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Nerdist Special Reports

Ryan Reynolds and T.J. Miller Describe My Face Like DEADPOOL’s

At long last, this weekend Deadpool slices and dices his way into theaters, bringing to an end our long national nightmare of not having a Deadpool movie. The film, directed by Tim Miller and starring Ryan Reynolds, is shaking up the superhero status quo with the fourth-wall breaking, foul-mouthed, ultraviolent story of how Wade Wilson went from murderous mercenary with a heart of gold to murderous mercenary with a heart of gold, a chip on his shoulder, and one hell of a healing factor.

Much like Wade Wilson himself, this movie refused to die. For Reynolds, it has been an eleven-year-long journey to take the film from concept to completion (including speed bumps like the truly abominable X-Men Origins: Wolverine). But, as Reynolds will be the first to admit, this film would not exist without the fans. After test footage of the film leaked at Comic-Con in 2014, fans took to the internet to sing the film’s praises and let studios know that there is, in fact, an audience out there for meta maniac like Deadpool. In order to get it made the way they wanted — with a hard R rating — Miller and Reynolds had to sacrifice a larger budget to maintain creative control. The result is a truly adult Marvel movie (albeit one with a decidedly juvenile sense of humor), the likes of which we haven’t seen before. And now, after having seen the film, I can say that it was well worth the wait.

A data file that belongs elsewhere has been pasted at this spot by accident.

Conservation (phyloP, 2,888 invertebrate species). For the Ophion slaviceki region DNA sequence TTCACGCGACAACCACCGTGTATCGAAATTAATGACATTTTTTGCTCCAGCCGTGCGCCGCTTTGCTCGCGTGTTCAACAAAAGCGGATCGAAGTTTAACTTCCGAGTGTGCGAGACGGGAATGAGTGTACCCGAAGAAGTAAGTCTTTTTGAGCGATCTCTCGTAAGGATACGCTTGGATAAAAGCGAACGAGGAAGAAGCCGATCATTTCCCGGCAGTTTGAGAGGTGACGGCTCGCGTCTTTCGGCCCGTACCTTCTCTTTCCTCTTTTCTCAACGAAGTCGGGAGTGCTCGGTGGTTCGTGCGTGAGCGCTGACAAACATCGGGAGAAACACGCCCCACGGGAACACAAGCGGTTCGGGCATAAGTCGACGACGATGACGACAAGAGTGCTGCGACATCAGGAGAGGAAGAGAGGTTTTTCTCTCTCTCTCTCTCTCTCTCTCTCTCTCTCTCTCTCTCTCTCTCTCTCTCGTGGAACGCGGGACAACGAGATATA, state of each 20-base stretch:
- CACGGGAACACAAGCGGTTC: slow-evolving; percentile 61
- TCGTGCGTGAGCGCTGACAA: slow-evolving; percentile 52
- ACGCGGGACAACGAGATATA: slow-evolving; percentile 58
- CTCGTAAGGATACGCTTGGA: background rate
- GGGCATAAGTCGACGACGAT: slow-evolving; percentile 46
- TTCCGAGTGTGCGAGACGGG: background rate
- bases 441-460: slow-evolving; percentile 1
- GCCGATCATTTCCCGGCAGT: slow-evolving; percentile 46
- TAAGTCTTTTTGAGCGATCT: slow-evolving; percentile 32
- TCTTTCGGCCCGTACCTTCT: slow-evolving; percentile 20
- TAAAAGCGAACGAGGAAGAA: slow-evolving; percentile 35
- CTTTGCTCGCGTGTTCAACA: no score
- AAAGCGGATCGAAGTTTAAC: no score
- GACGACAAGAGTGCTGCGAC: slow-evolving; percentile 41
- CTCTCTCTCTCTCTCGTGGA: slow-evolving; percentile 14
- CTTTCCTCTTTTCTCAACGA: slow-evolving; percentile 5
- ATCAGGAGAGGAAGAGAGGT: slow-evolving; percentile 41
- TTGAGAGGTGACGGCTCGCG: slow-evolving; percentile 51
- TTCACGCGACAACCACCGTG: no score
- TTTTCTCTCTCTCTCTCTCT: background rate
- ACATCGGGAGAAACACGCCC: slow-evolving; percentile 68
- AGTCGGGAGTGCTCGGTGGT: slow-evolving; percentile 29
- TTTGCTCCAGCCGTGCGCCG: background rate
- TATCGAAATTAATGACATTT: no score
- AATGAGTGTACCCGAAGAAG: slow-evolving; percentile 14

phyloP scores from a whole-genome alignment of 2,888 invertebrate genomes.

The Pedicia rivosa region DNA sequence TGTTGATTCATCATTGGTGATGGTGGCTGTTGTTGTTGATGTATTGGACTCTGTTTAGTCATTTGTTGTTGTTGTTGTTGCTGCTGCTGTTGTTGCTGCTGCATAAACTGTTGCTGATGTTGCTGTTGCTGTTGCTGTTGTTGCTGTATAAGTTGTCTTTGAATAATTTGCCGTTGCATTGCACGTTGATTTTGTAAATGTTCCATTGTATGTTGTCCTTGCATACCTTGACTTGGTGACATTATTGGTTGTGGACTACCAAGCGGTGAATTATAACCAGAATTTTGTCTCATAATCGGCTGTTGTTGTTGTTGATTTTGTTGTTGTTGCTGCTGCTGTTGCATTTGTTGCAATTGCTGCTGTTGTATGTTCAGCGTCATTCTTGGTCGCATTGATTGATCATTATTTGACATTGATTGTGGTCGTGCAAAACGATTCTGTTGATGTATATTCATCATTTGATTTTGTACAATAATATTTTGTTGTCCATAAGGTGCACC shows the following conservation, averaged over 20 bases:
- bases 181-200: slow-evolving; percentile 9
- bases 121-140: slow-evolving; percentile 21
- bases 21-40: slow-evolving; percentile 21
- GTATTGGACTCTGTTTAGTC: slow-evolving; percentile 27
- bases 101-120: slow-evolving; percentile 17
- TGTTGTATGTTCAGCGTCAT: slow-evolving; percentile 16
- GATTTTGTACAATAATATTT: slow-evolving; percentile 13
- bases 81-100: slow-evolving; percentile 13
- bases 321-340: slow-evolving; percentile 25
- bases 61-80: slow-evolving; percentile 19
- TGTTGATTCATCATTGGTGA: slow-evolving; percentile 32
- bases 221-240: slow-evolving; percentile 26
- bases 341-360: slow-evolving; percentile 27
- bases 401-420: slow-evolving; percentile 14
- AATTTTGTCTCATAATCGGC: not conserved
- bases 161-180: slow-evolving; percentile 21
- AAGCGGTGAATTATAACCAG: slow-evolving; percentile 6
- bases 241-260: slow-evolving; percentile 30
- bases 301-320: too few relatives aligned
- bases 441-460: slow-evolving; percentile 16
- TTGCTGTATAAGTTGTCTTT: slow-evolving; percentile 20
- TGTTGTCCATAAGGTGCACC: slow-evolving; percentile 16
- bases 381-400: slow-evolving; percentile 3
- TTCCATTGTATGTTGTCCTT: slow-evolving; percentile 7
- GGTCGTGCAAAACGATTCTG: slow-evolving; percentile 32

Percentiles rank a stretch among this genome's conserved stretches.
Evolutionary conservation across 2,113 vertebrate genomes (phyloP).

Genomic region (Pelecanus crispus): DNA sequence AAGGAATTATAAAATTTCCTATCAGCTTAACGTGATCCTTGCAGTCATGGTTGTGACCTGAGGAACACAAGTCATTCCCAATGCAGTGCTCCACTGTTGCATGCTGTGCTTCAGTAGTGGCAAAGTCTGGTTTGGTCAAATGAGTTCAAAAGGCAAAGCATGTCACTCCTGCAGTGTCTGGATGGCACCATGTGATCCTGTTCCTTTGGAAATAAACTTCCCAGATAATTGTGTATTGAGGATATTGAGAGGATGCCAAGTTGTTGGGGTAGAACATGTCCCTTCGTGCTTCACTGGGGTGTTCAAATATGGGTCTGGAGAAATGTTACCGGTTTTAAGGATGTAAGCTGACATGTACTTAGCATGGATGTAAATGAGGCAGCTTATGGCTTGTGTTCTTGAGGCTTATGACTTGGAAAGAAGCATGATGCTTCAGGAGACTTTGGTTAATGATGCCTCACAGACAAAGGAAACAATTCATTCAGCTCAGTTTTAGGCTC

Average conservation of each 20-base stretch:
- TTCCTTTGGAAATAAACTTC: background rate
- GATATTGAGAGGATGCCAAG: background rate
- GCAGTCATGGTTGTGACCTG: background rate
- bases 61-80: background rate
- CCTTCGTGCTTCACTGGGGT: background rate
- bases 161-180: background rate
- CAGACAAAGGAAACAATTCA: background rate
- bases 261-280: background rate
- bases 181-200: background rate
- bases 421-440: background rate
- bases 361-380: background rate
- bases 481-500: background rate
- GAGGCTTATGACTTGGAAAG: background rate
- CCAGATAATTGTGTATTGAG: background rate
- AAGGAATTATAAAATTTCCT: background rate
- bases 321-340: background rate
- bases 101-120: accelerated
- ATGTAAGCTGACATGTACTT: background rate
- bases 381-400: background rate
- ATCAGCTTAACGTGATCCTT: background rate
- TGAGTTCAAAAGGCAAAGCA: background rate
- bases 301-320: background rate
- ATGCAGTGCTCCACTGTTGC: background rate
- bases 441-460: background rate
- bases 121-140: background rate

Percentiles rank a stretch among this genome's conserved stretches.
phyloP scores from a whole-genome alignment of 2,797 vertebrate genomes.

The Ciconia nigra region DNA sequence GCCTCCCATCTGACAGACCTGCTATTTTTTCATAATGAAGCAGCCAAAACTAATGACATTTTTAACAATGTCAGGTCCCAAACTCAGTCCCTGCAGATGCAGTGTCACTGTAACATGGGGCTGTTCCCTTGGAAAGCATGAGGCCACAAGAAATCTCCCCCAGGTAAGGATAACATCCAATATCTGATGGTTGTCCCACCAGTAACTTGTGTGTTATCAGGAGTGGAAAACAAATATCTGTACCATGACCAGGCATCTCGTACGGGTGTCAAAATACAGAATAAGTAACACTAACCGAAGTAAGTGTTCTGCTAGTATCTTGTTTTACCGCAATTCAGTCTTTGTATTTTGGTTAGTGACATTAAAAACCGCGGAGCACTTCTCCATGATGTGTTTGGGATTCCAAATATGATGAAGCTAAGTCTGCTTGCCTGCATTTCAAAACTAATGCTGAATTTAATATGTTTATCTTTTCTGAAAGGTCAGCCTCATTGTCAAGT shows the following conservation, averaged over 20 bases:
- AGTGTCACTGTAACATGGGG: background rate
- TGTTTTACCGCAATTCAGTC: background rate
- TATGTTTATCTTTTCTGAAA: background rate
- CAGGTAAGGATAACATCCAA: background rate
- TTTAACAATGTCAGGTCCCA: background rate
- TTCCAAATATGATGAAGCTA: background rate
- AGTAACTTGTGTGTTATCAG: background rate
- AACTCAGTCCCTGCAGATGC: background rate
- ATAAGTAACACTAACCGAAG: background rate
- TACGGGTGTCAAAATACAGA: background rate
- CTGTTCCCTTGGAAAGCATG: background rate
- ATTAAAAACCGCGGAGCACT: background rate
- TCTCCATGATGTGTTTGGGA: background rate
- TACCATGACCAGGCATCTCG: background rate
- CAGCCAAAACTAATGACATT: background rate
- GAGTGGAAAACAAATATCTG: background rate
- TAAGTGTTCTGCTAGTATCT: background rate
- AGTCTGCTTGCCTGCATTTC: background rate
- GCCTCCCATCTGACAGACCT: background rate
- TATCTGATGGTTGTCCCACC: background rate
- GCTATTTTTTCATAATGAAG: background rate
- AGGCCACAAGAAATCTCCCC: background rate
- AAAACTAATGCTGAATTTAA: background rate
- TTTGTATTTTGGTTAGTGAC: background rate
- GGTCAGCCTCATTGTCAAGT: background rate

In celebration of Deadpool‘s impending release, I caught up with stars Ryan Reynolds and T.J. Miller at Sister Margaret’s School for Wayward Girls — which was, in reality, a bar in San Francisco dolled up to look like the one from the movie. While we threw darts at Wolverine’s face, they told me in detail what the audience should expect from an R-rated Marvel movie. Then I asked them to describe my face in the same manner that Weasel (T.J. Miller) does to Wade Wilson after he gets an unfortunate makeover from the Weapon X program. Spoiler alert: it’s quite possibly the nicest thing anyone has ever said about my face.

For your reference:


Are you excited for Deadpool? What other Marvel movies would you like to see with an R rating? Let us know in the comments below.

Deadpool opens on February 12, 2016. You can read our review right here.

Dan Casey is the senior editor of Nerdist and the author of books about Star Wars and the Avengers. You can follow him on Twitter (@Osteoferocious).

Want to learn more? Here’s Deadpool’s origin explained:

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